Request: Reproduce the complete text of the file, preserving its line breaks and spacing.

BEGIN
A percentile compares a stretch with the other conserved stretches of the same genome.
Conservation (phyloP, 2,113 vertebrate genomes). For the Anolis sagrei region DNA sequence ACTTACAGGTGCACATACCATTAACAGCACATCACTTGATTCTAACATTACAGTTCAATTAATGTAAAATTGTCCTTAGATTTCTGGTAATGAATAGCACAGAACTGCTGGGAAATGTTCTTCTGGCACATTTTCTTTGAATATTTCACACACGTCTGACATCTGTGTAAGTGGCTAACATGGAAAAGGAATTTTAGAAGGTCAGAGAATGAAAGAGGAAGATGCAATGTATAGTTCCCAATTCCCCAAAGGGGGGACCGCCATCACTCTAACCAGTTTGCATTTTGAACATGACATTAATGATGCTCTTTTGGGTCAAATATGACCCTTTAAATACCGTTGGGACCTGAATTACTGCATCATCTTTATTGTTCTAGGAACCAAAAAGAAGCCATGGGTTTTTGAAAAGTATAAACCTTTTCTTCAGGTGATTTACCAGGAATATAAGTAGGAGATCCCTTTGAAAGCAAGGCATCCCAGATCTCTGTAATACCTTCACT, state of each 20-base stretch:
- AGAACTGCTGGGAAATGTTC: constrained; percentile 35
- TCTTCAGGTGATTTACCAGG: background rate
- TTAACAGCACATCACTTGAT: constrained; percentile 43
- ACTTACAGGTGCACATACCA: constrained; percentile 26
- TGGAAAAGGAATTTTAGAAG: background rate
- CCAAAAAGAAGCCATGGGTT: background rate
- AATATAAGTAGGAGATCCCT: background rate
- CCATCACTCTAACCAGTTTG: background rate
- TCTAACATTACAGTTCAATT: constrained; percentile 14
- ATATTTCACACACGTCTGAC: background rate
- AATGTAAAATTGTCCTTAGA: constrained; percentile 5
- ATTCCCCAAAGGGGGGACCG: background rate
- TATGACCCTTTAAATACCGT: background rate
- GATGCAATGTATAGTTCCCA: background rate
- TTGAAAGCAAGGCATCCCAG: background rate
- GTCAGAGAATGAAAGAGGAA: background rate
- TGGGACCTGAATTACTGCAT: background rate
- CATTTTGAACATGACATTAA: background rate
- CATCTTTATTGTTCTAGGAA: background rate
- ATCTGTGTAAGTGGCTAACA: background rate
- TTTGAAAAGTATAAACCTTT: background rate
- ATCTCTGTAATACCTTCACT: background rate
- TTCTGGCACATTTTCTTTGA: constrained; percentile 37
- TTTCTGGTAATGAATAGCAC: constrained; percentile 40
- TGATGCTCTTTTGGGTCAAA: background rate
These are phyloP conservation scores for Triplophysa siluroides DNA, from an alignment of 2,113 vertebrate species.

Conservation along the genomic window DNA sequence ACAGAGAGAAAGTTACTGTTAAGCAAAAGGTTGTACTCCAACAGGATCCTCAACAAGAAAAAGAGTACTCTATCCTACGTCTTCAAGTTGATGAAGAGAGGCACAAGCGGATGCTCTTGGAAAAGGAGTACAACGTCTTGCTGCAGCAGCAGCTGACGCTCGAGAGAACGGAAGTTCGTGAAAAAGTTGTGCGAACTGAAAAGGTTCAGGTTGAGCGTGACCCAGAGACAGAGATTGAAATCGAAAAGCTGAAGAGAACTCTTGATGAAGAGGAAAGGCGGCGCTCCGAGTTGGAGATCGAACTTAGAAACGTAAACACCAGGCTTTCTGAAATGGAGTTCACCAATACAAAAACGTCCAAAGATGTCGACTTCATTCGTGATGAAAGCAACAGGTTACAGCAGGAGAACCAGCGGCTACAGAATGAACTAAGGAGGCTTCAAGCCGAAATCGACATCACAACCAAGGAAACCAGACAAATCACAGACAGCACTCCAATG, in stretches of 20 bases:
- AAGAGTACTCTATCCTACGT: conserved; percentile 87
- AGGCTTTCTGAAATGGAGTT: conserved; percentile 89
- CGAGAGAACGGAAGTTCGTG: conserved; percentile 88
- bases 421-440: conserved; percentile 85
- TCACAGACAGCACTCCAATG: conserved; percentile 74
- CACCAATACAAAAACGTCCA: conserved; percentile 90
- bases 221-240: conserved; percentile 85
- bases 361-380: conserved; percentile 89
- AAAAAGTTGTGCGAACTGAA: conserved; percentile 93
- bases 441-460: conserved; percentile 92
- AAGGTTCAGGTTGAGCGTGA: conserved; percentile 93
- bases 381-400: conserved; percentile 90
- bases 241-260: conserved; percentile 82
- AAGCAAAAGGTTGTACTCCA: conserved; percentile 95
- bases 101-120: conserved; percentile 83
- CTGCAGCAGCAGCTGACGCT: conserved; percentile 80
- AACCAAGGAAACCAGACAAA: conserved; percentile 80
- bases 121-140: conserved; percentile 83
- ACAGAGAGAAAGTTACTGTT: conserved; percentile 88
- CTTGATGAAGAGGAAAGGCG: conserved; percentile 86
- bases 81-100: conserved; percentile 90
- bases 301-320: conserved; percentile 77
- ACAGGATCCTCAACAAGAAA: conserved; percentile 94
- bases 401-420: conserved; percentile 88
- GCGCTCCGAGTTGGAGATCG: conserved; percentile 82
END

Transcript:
A percentile compares a stretch with the other conserved stretches of the same genome.
Conservation (phyloP, 2,113 vertebrate genomes). For the Anolis sagrei region DNA sequence ACTTACAGGTGCACATACCATTAACAGCACATCACTTGATTCTAACATTACAGTTCAATTAATGTAAAATTGTCCTTAGATTTCTGGTAATGAATAGCACAGAACTGCTGGGAAATGTTCTTCTGGCACATTTTCTTTGAATATTTCACACACGTCTGACATCTGTGTAAGTGGCTAACATGGAAAAGGAATTTTAGAAGGTCAGAGAATGAAAGAGGAAGATGCAATGTATAGTTCCCAATTCCCCAAAGGGGGGACCGCCATCACTCTAACCAGTTTGCATTTTGAACATGACATTAATGATGCTCTTTTGGGTCAAATATGACCCTTTAAATACCGTTGGGACCTGAATTACTGCATCATCTTTATTGTTCTAGGAACCAAAAAGAAGCCATGGGTTTTTGAAAAGTATAAACCTTTTCTTCAGGTGATTTACCAGGAATATAAGTAGGAGATCCCTTTGAAAGCAAGGCATCCCAGATCTCTGTAATACCTTCACT, state of each 20-base stretch:
- AGAACTGCTGGGAAATGTTC: constrained; percentile 35
- TCTTCAGGTGATTTACCAGG: background rate
- TTAACAGCACATCACTTGAT: constrained; percentile 43
- ACTTACAGGTGCACATACCA: constrained; percentile 26
- TGGAAAAGGAATTTTAGAAG: background rate
- CCAAAAAGAAGCCATGGGTT: background rate
- AATATAAGTAGGAGATCCCT: background rate
- CCATCACTCTAACCAGTTTG: background rate
- TCTAACATTACAGTTCAATT: constrained; percentile 14
- ATATTTCACACACGTCTGAC: background rate
- AATGTAAAATTGTCCTTAGA: constrained; percentile 5
- ATTCCCCAAAGGGGGGACCG: background rate
- TATGACCCTTTAAATACCGT: background rate
- GATGCAATGTATAGTTCCCA: background rate
- TTGAAAGCAAGGCATCCCAG: background rate
- GTCAGAGAATGAAAGAGGAA: background rate
- TGGGACCTGAATTACTGCAT: background rate
- CATTTTGAACATGACATTAA: background rate
- CATCTTTATTGTTCTAGGAA: background rate
- ATCTGTGTAAGTGGCTAACA: background rate
- TTTGAAAAGTATAAACCTTT: background rate
- ATCTCTGTAATACCTTCACT: background rate
- TTCTGGCACATTTTCTTTGA: constrained; percentile 37
- TTTCTGGTAATGAATAGCAC: constrained; percentile 40
- TGATGCTCTTTTGGGTCAAA: background rate
These are phyloP conservation scores for Triplophysa siluroides DNA, from an alignment of 2,113 vertebrate species.

Conservation along the genomic window DNA sequence ACAGAGAGAAAGTTACTGTTAAGCAAAAGGTTGTACTCCAACAGGATCCTCAACAAGAAAAAGAGTACTCTATCCTACGTCTTCAAGTTGATGAAGAGAGGCACAAGCGGATGCTCTTGGAAAAGGAGTACAACGTCTTGCTGCAGCAGCAGCTGACGCTCGAGAGAACGGAAGTTCGTGAAAAAGTTGTGCGAACTGAAAAGGTTCAGGTTGAGCGTGACCCAGAGACAGAGATTGAAATCGAAAAGCTGAAGAGAACTCTTGATGAAGAGGAAAGGCGGCGCTCCGAGTTGGAGATCGAACTTAGAAACGTAAACACCAGGCTTTCTGAAATGGAGTTCACCAATACAAAAACGTCCAAAGATGTCGACTTCATTCGTGATGAAAGCAACAGGTTACAGCAGGAGAACCAGCGGCTACAGAATGAACTAAGGAGGCTTCAAGCCGAAATCGACATCACAACCAAGGAAACCAGACAAATCACAGACAGCACTCCAATG, in stretches of 20 bases:
- AAGAGTACTCTATCCTACGT: conserved; percentile 87
- AGGCTTTCTGAAATGGAGTT: conserved; percentile 89
- CGAGAGAACGGAAGTTCGTG: conserved; percentile 88
- bases 421-440: conserved; percentile 85
- TCACAGACAGCACTCCAATG: conserved; percentile 74
- CACCAATACAAAAACGTCCA: conserved; percentile 90
- bases 221-240: conserved; percentile 85
- bases 361-380: conserved; percentile 89
- AAAAAGTTGTGCGAACTGAA: conserved; percentile 93
- bases 441-460: conserved; percentile 92
- AAGGTTCAGGTTGAGCGTGA: conserved; percentile 93
- bases 381-400: conserved; percentile 90
- bases 241-260: conserved; percentile 82
- AAGCAAAAGGTTGTACTCCA: conserved; percentile 95
- bases 101-120: conserved; percentile 83
- CTGCAGCAGCAGCTGACGCT: conserved; percentile 80
- AACCAAGGAAACCAGACAAA: conserved; percentile 80
- bases 121-140: conserved; percentile 83
- ACAGAGAGAAAGTTACTGTT: conserved; percentile 88
- CTTGATGAAGAGGAAAGGCG: conserved; percentile 86
- bases 81-100: conserved; percentile 90
- bases 301-320: conserved; percentile 77
- ACAGGATCCTCAACAAGAAA: conserved; percentile 94
- bases 401-420: conserved; percentile 88
- GCGCTCCGAGTTGGAGATCG: conserved; percentile 82